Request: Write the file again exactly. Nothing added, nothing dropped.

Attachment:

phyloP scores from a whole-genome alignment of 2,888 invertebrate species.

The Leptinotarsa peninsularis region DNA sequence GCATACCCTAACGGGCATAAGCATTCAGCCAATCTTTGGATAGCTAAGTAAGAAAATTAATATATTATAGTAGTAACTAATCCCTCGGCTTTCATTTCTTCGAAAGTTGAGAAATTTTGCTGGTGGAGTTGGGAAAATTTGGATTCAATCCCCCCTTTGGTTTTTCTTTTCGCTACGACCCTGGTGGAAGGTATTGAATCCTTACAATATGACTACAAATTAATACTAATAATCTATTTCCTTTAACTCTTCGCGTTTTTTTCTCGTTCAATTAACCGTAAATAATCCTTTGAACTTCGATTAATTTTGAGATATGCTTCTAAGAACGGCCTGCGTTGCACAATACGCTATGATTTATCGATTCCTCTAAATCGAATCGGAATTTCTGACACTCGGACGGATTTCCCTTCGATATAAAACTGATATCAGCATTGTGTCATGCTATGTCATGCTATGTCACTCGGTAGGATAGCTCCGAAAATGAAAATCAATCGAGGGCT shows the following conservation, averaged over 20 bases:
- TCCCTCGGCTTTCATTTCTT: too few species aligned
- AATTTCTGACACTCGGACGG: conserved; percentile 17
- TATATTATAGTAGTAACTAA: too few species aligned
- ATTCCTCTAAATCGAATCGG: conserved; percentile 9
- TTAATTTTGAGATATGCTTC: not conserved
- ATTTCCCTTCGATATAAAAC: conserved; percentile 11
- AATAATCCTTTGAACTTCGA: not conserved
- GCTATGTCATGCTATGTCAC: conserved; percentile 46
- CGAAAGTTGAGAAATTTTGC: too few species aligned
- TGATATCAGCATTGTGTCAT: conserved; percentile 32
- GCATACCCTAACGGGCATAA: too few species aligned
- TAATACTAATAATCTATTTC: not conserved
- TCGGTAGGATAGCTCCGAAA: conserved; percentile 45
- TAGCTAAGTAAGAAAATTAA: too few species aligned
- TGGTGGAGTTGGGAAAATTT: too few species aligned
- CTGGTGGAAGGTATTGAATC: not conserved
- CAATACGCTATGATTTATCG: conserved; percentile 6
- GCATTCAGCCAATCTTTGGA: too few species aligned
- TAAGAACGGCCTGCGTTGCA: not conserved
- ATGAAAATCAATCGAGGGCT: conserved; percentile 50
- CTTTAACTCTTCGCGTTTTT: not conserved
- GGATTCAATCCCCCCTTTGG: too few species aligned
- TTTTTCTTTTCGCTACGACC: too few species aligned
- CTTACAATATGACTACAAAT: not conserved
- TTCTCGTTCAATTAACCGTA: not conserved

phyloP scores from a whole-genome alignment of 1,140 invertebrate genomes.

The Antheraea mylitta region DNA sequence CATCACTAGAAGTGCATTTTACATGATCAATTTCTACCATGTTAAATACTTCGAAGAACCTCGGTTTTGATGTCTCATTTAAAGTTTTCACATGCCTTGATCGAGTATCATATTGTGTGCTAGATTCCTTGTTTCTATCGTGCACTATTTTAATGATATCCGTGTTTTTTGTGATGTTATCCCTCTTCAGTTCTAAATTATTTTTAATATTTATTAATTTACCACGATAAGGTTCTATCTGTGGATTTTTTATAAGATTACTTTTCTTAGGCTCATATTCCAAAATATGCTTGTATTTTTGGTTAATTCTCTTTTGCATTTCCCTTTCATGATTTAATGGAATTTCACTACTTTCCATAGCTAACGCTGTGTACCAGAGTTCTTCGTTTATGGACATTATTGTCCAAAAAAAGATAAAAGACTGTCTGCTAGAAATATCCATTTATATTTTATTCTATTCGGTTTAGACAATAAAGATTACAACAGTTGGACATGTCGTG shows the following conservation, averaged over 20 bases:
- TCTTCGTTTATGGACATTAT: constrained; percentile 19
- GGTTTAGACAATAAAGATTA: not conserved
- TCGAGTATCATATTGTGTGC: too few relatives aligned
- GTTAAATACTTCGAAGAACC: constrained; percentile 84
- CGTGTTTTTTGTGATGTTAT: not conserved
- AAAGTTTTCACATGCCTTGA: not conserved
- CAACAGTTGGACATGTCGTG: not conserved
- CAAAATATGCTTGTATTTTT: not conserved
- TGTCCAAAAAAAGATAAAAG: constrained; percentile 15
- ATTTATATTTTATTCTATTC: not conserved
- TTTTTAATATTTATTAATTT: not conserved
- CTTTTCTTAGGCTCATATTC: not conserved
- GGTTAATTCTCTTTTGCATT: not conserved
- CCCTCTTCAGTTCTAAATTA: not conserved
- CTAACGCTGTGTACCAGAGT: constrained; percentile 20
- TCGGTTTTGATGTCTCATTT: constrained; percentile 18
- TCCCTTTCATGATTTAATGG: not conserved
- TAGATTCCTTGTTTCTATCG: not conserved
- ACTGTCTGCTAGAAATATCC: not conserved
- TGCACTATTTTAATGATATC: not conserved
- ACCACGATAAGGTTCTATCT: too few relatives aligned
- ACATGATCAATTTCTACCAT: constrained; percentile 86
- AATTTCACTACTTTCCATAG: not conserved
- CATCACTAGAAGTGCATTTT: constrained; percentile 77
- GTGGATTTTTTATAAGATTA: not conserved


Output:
phyloP scores from a whole-genome alignment of 2,888 invertebrate species.

The Leptinotarsa peninsularis region DNA sequence GCATACCCTAACGGGCATAAGCATTCAGCCAATCTTTGGATAGCTAAGTAAGAAAATTAATATATTATAGTAGTAACTAATCCCTCGGCTTTCATTTCTTCGAAAGTTGAGAAATTTTGCTGGTGGAGTTGGGAAAATTTGGATTCAATCCCCCCTTTGGTTTTTCTTTTCGCTACGACCCTGGTGGAAGGTATTGAATCCTTACAATATGACTACAAATTAATACTAATAATCTATTTCCTTTAACTCTTCGCGTTTTTTTCTCGTTCAATTAACCGTAAATAATCCTTTGAACTTCGATTAATTTTGAGATATGCTTCTAAGAACGGCCTGCGTTGCACAATACGCTATGATTTATCGATTCCTCTAAATCGAATCGGAATTTCTGACACTCGGACGGATTTCCCTTCGATATAAAACTGATATCAGCATTGTGTCATGCTATGTCATGCTATGTCACTCGGTAGGATAGCTCCGAAAATGAAAATCAATCGAGGGCT shows the following conservation, averaged over 20 bases:
- TCCCTCGGCTTTCATTTCTT: too few species aligned
- AATTTCTGACACTCGGACGG: conserved; percentile 17
- TATATTATAGTAGTAACTAA: too few species aligned
- ATTCCTCTAAATCGAATCGG: conserved; percentile 9
- TTAATTTTGAGATATGCTTC: not conserved
- ATTTCCCTTCGATATAAAAC: conserved; percentile 11
- AATAATCCTTTGAACTTCGA: not conserved
- GCTATGTCATGCTATGTCAC: conserved; percentile 46
- CGAAAGTTGAGAAATTTTGC: too few species aligned
- TGATATCAGCATTGTGTCAT: conserved; percentile 32
- GCATACCCTAACGGGCATAA: too few species aligned
- TAATACTAATAATCTATTTC: not conserved
- TCGGTAGGATAGCTCCGAAA: conserved; percentile 45
- TAGCTAAGTAAGAAAATTAA: too few species aligned
- TGGTGGAGTTGGGAAAATTT: too few species aligned
- CTGGTGGAAGGTATTGAATC: not conserved
- CAATACGCTATGATTTATCG: conserved; percentile 6
- GCATTCAGCCAATCTTTGGA: too few species aligned
- TAAGAACGGCCTGCGTTGCA: not conserved
- ATGAAAATCAATCGAGGGCT: conserved; percentile 50
- CTTTAACTCTTCGCGTTTTT: not conserved
- GGATTCAATCCCCCCTTTGG: too few species aligned
- TTTTTCTTTTCGCTACGACC: too few species aligned
- CTTACAATATGACTACAAAT: not conserved
- TTCTCGTTCAATTAACCGTA: not conserved

phyloP scores from a whole-genome alignment of 1,140 invertebrate genomes.

The Antheraea mylitta region DNA sequence CATCACTAGAAGTGCATTTTACATGATCAATTTCTACCATGTTAAATACTTCGAAGAACCTCGGTTTTGATGTCTCATTTAAAGTTTTCACATGCCTTGATCGAGTATCATATTGTGTGCTAGATTCCTTGTTTCTATCGTGCACTATTTTAATGATATCCGTGTTTTTTGTGATGTTATCCCTCTTCAGTTCTAAATTATTTTTAATATTTATTAATTTACCACGATAAGGTTCTATCTGTGGATTTTTTATAAGATTACTTTTCTTAGGCTCATATTCCAAAATATGCTTGTATTTTTGGTTAATTCTCTTTTGCATTTCCCTTTCATGATTTAATGGAATTTCACTACTTTCCATAGCTAACGCTGTGTACCAGAGTTCTTCGTTTATGGACATTATTGTCCAAAAAAAGATAAAAGACTGTCTGCTAGAAATATCCATTTATATTTTATTCTATTCGGTTTAGACAATAAAGATTACAACAGTTGGACATGTCGTG shows the following conservation, averaged over 20 bases:
- TCTTCGTTTATGGACATTAT: constrained; percentile 19
- GGTTTAGACAATAAAGATTA: not conserved
- TCGAGTATCATATTGTGTGC: too few relatives aligned
- GTTAAATACTTCGAAGAACC: constrained; percentile 84
- CGTGTTTTTTGTGATGTTAT: not conserved
- AAAGTTTTCACATGCCTTGA: not conserved
- CAACAGTTGGACATGTCGTG: not conserved
- CAAAATATGCTTGTATTTTT: not conserved
- TGTCCAAAAAAAGATAAAAG: constrained; percentile 15
- ATTTATATTTTATTCTATTC: not conserved
- TTTTTAATATTTATTAATTT: not conserved
- CTTTTCTTAGGCTCATATTC: not conserved
- GGTTAATTCTCTTTTGCATT: not conserved
- CCCTCTTCAGTTCTAAATTA: not conserved
- CTAACGCTGTGTACCAGAGT: constrained; percentile 20
- TCGGTTTTGATGTCTCATTT: constrained; percentile 18
- TCCCTTTCATGATTTAATGG: not conserved
- TAGATTCCTTGTTTCTATCG: not conserved
- ACTGTCTGCTAGAAATATCC: not conserved
- TGCACTATTTTAATGATATC: not conserved
- ACCACGATAAGGTTCTATCT: too few relatives aligned
- ACATGATCAATTTCTACCAT: constrained; percentile 86
- AATTTCACTACTTTCCATAG: not conserved
- CATCACTAGAAGTGCATTTT: constrained; percentile 77
- GTGGATTTTTTATAAGATTA: not conserved